Another important baseball-themed coin, which was also the first curved gold US coin, was issued in 2014 for the National Baseball Hall of Fame. It essentially sold out on launch day, and by the end of the day, a waiting list was established for any remaining coins. The coins were originally priced at $432 for the Uncirculated and $437 for the Proof. For a while, they were worth substantially more than that, especially examples graded MS or PF70. But prices retreated eventually, and today they can be had for plus or minus $500 and slightly more for 70s. Definitely a good buy at current gold prices.

2018-W Breast Cancer Awareness

Another first for the Mint was the first pink $5 gold coin in 2018 for Breast Cancer Awareness, which was made of 85% gold, 14.8% copper and the rest zinc. Collectors liked the coin, but many thought it did not look as pink as they were expecting, and it sold only 4,477 in Mint State and 10,386 in Proof. This is another good buy in today’s market for plus or minus $500 and a little more in 70.

Five Modern $5 Gold Commemorative Coins Worth Collecting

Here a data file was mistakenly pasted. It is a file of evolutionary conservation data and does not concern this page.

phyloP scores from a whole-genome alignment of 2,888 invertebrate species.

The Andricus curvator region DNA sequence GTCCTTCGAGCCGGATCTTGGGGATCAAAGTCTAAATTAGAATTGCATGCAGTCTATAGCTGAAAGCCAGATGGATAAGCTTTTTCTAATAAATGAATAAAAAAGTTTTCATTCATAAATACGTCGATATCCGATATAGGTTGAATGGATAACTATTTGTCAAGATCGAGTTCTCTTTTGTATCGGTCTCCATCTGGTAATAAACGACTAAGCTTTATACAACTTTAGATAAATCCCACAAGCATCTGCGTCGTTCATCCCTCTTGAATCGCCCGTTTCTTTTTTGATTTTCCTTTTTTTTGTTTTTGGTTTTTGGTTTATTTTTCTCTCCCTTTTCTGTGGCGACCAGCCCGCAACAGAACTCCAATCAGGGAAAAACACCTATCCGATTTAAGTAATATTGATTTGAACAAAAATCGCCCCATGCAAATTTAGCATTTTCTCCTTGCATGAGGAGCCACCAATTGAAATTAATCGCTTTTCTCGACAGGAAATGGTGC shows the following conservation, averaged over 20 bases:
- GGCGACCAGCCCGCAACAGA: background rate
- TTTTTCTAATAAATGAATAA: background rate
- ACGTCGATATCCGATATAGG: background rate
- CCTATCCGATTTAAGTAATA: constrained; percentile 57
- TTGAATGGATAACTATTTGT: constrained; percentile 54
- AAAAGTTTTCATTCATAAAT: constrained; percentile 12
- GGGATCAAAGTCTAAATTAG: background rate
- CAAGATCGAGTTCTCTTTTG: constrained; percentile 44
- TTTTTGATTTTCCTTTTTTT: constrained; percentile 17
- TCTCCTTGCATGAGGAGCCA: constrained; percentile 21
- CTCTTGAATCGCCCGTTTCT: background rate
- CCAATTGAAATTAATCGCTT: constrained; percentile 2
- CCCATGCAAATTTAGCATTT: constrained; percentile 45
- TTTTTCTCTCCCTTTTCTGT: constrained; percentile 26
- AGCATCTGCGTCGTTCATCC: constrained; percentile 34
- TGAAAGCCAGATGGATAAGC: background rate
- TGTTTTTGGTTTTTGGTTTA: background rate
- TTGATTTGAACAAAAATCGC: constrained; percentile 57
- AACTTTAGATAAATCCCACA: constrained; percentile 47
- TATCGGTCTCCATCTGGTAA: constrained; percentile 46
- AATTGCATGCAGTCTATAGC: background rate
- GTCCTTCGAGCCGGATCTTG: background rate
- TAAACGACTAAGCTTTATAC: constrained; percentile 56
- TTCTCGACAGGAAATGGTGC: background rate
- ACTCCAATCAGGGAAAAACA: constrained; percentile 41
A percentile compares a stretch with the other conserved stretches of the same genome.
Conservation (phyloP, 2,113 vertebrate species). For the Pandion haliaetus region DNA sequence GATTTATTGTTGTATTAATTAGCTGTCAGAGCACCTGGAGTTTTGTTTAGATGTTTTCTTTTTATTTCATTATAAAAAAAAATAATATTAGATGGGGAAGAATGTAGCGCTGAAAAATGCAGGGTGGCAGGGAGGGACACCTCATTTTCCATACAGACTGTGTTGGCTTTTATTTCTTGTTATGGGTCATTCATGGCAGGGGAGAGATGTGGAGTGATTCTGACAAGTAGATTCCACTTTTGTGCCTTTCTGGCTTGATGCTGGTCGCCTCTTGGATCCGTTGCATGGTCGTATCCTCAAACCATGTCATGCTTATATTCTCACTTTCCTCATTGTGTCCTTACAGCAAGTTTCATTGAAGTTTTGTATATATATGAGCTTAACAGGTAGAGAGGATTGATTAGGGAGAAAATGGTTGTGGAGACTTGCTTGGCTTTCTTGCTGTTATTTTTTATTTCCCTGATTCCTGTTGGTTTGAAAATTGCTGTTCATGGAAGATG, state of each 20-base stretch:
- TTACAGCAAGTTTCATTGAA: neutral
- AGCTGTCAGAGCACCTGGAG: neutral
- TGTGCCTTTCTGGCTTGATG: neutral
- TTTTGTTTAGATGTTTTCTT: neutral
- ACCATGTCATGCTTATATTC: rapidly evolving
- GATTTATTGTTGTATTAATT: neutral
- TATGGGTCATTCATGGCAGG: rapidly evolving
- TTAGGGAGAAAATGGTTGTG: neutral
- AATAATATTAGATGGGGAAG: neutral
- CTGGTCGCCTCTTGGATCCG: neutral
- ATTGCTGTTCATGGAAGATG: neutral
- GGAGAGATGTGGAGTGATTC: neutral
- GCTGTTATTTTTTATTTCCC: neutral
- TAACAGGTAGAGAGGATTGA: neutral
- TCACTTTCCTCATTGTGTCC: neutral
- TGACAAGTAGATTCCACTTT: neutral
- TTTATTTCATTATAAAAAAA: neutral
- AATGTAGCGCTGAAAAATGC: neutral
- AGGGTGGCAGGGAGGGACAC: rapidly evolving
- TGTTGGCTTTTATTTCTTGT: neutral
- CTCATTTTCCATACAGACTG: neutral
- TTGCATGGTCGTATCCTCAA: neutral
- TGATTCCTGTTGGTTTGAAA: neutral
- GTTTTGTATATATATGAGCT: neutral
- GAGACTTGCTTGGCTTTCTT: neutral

2019-W Apollo 11 50th Anniversary

The Apollo 11 commemorative coin program was the most successful modern commemorative since the 1990s, raising millions of dollars in surcharges. In addition to being only the second curved gold coin ever issued, the $5 Apollo coin sported a design collectors loved and commemorated a major historic achievement for the United States — a topic with broad appeal that went beyond coin collectors.

The $5 gold coins we’re strong sellers out of the gate and we’re priced at about $450 each. On just the first day they sold 9,066 for the uncirculated and 19,812 for the Proof. Cumulative sales were 12,035 and 32,974 respectively for the two versions. Unlike other modern gold commemoratives, these coins have increased in value compared to their issue prices. Today they bring about $550 to $600 raw and at least $700 in MS or PF70.

2020-W Basketball Hall of Fame